By Carly Schnabl, on 22 March 2011
Sarah Polcz, UCL Laws, reports on last week’s Lunch Hour Lecture, “Sex, Drugs, Race and the Internet: Jury Myths and Challenges”. UCL Laws’ Professor Cheryl Thomas confronted these misconceptions, sharing the findings of her ground-breaking research for the Ministry of Justice on juror decision-making.
Television courtroom dramas, many of them American, have fed a widespread perception that juries will often be swayed by the race of a defendant, while the reporting of conviction statistics has added to a sense that juries may be unwilling to convict for certain offences, such as rape, due to a bias against female complainants.
The demographic reality of juror selection in England & Wales will result in many black and minority ethnic defendants coming to trial in front of all white juries. Can they expect a fair trial? Professor Thomas investigated this question by having real juries at court evaluate a case simulation in which the fictional defendant differed only in race from condition to condition. The results were reassuring. Despite being disproportionately stopped, searched, arrested and charged, Black or Asian defendants were no more likely to be convicted by juries than White defendants. The conclusion that racially balanced juries are not necessary to ensure fair verdicts for minority defendants is an important vote of confidence for our current juror selection system.
Sex and Drugs
While Professor Thomas’ research has confirmed jurors are in fact much less likely to convict for certain types of crimes than others, a closer look at the offences with the highest and lowest jury conviction rates suggests juries try cases on the law and the evidence. The highest conviction rates turn out to be for offences where strong physical evidence is most likely to exist against the defendant. For instance, drug possession with intent to supply has a conviction rate of 84%. Conversely, the lowest conviction rates are for offences where the law requires juries to be sure of the state of mind of the defendant or complainant in order to convict, such as rape. Even still, in rape cases juries convict (55%) more often than they acquit.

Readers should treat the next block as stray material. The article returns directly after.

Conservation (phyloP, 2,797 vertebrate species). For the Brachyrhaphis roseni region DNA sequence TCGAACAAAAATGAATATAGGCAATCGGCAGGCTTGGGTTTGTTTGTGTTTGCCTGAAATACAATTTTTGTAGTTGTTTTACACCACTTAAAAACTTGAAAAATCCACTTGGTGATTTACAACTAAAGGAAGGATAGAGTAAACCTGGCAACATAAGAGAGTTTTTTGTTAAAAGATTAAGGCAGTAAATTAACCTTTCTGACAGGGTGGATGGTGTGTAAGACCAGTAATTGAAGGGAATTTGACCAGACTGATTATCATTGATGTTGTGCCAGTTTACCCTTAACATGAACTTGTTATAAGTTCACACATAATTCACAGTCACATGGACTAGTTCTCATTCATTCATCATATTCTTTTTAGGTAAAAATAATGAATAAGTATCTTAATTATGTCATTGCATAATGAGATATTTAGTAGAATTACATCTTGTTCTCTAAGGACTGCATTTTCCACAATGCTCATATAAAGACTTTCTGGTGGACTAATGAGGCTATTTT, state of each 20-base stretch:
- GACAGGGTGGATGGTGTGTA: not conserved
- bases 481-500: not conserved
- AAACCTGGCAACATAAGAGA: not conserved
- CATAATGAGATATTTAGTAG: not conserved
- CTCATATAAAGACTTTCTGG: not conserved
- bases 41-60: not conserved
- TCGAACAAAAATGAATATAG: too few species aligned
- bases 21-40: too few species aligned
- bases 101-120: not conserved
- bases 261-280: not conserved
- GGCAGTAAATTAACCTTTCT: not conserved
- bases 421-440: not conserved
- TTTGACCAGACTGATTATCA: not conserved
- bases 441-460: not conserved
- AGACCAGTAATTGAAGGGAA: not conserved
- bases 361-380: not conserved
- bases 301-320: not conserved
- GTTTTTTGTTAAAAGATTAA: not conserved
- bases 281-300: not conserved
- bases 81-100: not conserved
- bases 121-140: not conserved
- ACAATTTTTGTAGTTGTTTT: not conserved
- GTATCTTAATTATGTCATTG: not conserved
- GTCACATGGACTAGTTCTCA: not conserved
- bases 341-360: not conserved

Despite concerns that jurors belonging to the “Internet” generation might struggle to pay attention to information presented orally, Professor Thomas found that younger jurors (those under 30) had the highest comprehension of oral instructions, with comprehension declining with age. Similarly, it was primarily older jurors and not younger jurors who disregarded judicial directions and used the internet to look for information about cases, at a rate of 81% in high profile trials. Jurors must only decide a case based on the evidence presented in court and such behaviour poses a serious problem for trial by jury as it can lead to collapsed cases and mistrials. A question for future research is whether jurors can be stopped from using the internet at all.
For more information see Professor Thomas’ report Are Juries Fair?
Watch the full lunch hour lecture here: